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April 8–10, 2021
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NC State celebrates 70 years of nuclear engineering education
An early picture of the research reactor building on the North Carolina State University campus. The Department of Nuclear Engineering is celebrating the 70th anniversary of its nuclear engineering curriculum in 2020–2021. Photo: North Carolina State University
The Department of Nuclear Engineering at North Carolina State University has spent the 2020–2021 academic year celebrating the 70th anniversary of its becoming the first U.S. university to establish a nuclear engineering curriculum. It started in 1950, when Clifford Beck, then of Oak Ridge, Tenn., obtained support from NC State’s dean of engineering, Harold Lampe, to build the nation’s first university nuclear reactor and, in conjunction, establish an educational curriculum dedicated to nuclear engineering.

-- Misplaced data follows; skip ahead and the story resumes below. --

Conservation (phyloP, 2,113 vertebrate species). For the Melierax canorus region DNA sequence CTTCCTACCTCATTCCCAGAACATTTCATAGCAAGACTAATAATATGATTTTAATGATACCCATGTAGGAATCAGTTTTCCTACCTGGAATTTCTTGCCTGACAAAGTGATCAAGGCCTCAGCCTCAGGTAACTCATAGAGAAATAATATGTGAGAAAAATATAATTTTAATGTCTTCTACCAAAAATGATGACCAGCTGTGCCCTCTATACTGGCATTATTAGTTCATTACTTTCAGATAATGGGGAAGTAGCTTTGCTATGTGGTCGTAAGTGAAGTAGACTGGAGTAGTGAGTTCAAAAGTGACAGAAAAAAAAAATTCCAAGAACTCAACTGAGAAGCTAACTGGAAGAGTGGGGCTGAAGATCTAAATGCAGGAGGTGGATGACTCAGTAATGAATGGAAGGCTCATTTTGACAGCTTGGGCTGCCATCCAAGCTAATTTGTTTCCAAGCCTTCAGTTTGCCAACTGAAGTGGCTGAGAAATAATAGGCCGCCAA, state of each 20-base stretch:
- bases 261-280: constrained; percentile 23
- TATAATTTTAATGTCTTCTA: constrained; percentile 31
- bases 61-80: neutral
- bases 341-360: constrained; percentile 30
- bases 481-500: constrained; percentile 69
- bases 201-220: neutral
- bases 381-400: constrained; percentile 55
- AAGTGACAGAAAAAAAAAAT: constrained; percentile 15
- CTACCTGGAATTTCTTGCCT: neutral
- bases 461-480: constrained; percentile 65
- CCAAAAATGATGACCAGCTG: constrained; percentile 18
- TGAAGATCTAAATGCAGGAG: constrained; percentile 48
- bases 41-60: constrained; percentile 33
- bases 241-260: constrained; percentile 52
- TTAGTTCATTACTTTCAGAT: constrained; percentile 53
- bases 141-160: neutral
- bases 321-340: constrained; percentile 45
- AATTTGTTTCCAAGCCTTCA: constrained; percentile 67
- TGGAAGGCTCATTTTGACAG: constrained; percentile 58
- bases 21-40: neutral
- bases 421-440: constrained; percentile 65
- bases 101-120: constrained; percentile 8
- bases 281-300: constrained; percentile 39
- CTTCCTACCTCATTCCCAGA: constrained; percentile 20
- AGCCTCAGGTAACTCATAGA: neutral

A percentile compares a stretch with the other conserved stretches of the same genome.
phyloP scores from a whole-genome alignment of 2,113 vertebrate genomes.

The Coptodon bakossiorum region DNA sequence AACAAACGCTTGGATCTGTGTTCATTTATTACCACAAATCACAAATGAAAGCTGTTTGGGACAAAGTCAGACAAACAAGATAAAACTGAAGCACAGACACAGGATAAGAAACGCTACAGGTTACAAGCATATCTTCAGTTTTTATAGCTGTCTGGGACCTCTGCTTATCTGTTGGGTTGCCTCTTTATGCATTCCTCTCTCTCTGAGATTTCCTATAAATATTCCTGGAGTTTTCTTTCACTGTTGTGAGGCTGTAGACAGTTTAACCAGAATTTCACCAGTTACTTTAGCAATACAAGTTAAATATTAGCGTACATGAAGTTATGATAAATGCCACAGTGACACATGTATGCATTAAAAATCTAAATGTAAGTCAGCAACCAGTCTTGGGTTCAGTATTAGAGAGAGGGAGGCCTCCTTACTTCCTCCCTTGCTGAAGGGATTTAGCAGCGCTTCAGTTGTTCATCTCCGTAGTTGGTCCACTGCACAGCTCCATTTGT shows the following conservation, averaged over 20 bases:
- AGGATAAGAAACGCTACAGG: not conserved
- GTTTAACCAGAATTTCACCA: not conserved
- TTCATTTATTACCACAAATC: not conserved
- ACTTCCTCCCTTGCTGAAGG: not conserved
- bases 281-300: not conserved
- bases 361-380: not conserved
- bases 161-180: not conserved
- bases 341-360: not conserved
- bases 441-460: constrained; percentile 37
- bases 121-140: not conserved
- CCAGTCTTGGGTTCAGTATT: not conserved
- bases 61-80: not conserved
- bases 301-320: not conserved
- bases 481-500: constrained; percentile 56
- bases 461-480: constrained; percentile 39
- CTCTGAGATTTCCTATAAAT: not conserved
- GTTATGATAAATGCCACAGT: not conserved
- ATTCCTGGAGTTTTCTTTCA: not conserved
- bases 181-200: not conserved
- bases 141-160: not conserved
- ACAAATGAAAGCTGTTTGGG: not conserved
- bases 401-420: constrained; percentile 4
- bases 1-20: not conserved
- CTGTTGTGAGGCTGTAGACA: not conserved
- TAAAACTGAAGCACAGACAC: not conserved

The department, host to the 2021 ANS Virtual Student Conference, scheduled for April 8–10, now features 23 tenure/tenure-track faculty and three research faculty members. “What a journey for the first nuclear engineering curriculum in the nation,” said Kostadin Ivanov, professor and department head.
P. Chellapandi, S. C. Chetal, Baldev Raj
Nuclear Technology | Volume 172 | Number 1 | October 2010 | Pages 16-28
Technical Paper | Fission Reactors | dx.doi.org/10.13182/NT10-A10879
Articles are hosted by Taylor and Francis Online.
A core disruptive accident, considered a beyond-design-basis accident, for the 500-MW(electric) capacity Prototype Fast Breeder Reactor (PFBR) is analyzed using the FUSTIN in-house computer code. In order to have a good understanding of the complicated loading mechanisms and sequences, the analysis studies the effects of introducing internals in the main vessel. Further, the structural integrity of heat exchangers - which are important for decay heat removal during postaccident conditions - was demonstrated with tests that were conducted on a 1/13th scaled-down mock-up; a suitable low-density explosive was developed and characterized to simulate nuclear energy release characteristics. The tests have indicated relatively smaller displacements and strains in the vessel, compared to numerical predictions, and the structural integrity of the decay heat exchangers including tubes was demonstrated. Thus, the reactor assembly components meet the safety criteria specified for PFBR with comfortable margins for the specified mechanical energy release of 100 MJ.